We now discuss supervised methods that learn graph representations for the graph classification task. The representations obtained by these approaches are tailored for a supervised task and are not based solely on the graph topology. Most of existing approaches (Niepert et al. 2016; Zhang et al. 2018; Ying et al. 2018; Gilmer et al. 2017; Duvenaud et al. 2015; Li et al. 2015b; Bruna et al. 2013; Henaff et al. 2015; Defferrard et al. 2016; Scarselli et al. 2009) are variations of Graph Neural Networks (GNNs) and rely on the idea of message propagation around the neighbors. Niepert et al. (2016) developed a framework (PSCN) to learn graph representations by defining receptive fields of neighborhoods and using canonical node ordering. Deep Graph Convolutional Neural Network (DGCNN) (Zhang et al. 2018) is another model that extracts multi-scale node features and applies a consistent pooling layer on unordered nodes. The main difference between DGCNN and PSCN is the way they deal with the node-ordering problem. We compare our models to them in our experiments, outperforming them on all datasets. Ying et al. (2018) proposed a hierarchical representation learning framework via hierarchical GNNs pooling layers. Gilmer et al. (2017) proposed a message passing neural network framework, and explored the existing supervised approaches (Gilmer et al. 2017; Duvenaud et al. 2015; Li et al. 2015b) that have been recently used for graph-structured data in chemistry applications, such as molecular property prediction. Duvenaud et al. (Duvenaud et al. 2015) introduced a GNN to create “fingerprints" (vectors that encode molecule structure) for graphs derived from molecules. The information about each atom and its neighbors are fed to the neural network, and neural fingerprints are used to predict new features for the graphs. Bruna et al. (2013) proposed spectral networks, generalizations of GNNs on low-dimensional graphs via graph Laplacians. Henaff et al. (2015) and Defferrard et al. (2016) extended spectral networks to high-dimensional graphs. Scarselli et al. (2009) proposed a GNN which extends recursive neural networks and find node representations using random walks. Li et al. (2015b) extended GNNs with gating recurrent neural networks to predict sequences from graphs. In general, neural message passing approaches can suffer from high computational and memory costs, since they perform multiple iterations of updating hidden node states in graph representations. However, our supervised approach obtains strong performance without the requirement of passing messages between nodes for multiple iterations.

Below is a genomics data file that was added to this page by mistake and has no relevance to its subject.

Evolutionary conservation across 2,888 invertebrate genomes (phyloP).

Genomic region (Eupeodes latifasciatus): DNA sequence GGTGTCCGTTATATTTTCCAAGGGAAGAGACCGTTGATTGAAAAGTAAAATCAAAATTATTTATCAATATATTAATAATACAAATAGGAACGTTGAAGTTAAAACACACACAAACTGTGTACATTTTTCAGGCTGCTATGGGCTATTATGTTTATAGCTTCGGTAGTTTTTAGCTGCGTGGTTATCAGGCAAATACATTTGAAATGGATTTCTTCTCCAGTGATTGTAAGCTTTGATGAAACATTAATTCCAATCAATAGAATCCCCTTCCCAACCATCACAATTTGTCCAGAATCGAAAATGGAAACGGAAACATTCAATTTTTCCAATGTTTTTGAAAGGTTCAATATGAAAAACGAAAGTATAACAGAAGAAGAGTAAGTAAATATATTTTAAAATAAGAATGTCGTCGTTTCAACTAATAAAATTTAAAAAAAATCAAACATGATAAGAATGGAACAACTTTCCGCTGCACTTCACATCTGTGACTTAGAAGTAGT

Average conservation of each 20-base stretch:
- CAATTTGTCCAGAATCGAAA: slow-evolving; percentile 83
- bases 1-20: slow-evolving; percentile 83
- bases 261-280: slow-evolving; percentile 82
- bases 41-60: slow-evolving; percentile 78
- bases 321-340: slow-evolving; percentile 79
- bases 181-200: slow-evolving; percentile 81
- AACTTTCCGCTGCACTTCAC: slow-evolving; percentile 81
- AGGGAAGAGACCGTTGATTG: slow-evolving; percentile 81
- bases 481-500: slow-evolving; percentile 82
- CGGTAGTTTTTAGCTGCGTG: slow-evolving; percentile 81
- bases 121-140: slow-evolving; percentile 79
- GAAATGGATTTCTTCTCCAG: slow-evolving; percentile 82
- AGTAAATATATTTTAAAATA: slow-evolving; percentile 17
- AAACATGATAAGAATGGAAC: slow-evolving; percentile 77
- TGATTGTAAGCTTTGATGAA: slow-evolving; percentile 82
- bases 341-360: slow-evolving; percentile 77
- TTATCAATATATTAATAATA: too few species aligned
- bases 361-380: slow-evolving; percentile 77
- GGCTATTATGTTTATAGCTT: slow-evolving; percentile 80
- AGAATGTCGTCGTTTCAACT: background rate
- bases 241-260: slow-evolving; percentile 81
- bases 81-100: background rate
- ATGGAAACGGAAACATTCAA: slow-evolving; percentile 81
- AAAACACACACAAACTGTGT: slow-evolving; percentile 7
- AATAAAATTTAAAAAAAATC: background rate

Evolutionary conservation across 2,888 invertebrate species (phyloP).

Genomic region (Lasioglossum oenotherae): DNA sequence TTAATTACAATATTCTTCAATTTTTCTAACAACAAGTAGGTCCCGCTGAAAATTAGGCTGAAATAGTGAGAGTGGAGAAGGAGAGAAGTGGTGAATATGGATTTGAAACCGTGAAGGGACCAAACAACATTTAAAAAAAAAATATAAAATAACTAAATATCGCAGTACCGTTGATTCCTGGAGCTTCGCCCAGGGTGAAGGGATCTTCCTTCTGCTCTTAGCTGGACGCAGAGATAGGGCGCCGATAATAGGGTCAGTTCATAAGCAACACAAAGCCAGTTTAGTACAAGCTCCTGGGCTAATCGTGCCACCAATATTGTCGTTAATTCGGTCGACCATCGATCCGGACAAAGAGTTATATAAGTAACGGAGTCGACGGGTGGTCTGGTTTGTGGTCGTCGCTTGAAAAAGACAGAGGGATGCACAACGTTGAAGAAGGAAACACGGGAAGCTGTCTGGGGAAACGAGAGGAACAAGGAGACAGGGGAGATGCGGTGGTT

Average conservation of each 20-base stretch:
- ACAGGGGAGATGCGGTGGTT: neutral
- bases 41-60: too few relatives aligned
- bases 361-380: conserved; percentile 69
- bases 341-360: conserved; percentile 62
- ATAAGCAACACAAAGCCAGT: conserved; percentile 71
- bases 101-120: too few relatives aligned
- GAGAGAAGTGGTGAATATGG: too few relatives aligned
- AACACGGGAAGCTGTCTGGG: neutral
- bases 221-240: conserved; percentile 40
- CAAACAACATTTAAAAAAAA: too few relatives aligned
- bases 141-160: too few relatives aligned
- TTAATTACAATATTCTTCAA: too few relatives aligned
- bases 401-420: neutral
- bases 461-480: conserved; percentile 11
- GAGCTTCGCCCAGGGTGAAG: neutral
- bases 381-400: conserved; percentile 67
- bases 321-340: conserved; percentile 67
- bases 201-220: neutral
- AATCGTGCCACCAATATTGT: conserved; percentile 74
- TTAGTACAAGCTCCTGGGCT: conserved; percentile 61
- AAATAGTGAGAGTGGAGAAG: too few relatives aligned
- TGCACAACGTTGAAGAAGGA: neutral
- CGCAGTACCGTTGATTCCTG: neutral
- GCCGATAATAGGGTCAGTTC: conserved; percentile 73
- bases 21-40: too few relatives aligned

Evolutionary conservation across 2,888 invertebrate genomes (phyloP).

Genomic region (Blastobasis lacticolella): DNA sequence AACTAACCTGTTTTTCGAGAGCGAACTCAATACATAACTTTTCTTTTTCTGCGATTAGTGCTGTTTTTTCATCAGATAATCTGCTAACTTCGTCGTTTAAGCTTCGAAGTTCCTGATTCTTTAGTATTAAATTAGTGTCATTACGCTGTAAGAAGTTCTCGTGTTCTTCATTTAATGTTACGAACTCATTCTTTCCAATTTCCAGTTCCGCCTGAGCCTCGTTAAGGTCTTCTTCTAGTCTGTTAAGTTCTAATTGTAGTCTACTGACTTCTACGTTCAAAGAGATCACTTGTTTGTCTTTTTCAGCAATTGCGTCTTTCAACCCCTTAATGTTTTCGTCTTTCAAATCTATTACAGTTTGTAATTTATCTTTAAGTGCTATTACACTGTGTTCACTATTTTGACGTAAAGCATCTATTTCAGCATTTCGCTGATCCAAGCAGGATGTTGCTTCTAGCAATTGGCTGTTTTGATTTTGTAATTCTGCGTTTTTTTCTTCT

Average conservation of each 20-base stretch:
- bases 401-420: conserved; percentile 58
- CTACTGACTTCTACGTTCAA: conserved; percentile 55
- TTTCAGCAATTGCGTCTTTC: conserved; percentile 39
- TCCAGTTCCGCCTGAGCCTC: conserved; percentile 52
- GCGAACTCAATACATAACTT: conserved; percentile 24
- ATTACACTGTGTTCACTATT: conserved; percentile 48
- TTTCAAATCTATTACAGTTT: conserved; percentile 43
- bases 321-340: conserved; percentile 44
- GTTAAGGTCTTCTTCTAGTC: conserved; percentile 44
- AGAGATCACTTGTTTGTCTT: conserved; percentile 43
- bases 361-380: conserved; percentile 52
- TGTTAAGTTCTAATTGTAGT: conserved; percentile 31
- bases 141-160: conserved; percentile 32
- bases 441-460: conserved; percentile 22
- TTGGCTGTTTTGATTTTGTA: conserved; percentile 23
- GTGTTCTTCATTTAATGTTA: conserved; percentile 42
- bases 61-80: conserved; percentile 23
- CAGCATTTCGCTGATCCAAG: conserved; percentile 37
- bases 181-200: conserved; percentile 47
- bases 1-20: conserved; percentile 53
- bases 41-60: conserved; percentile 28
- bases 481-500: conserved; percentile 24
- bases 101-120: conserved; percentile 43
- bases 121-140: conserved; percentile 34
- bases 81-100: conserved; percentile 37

Lee et al. (2018b) proposed Graph Attention Model (GAM) using recurrent neural networks for the graph classification task. The goal is to train a model that is able to distinguish between different classes of graphs. This approach is limited to the graph classification application and cannot address the problems of graph comparison and graph representation learning without any task-specific supervision. GAM captures the graph representation by traversing the graph via attention-guided walks. In fact, the approach decides how to guide a walk while traversing the graph by choosing the nodes that are more informative for the purpose of the graph classification. Finally, the nodes selected during the graph traversal and their corresponding attributes are used for graph classification. However, our architecture is flexible enough to work with different choices of extracted sequences such as BFS, shortest paths as well as random walks, and to benefit from various types of substructures in learning to represent the graphs. GAM mainly focuses on local information obtained via attention mechanism on neighbors of nodes and is not capable of considering global structure of the graph. However, by using extracted sequences with different order of neighborhood granularity and applying a two-level attention mechanism, we can retrieve informative information from both local and global structure of the graph, which ultimately improves performance.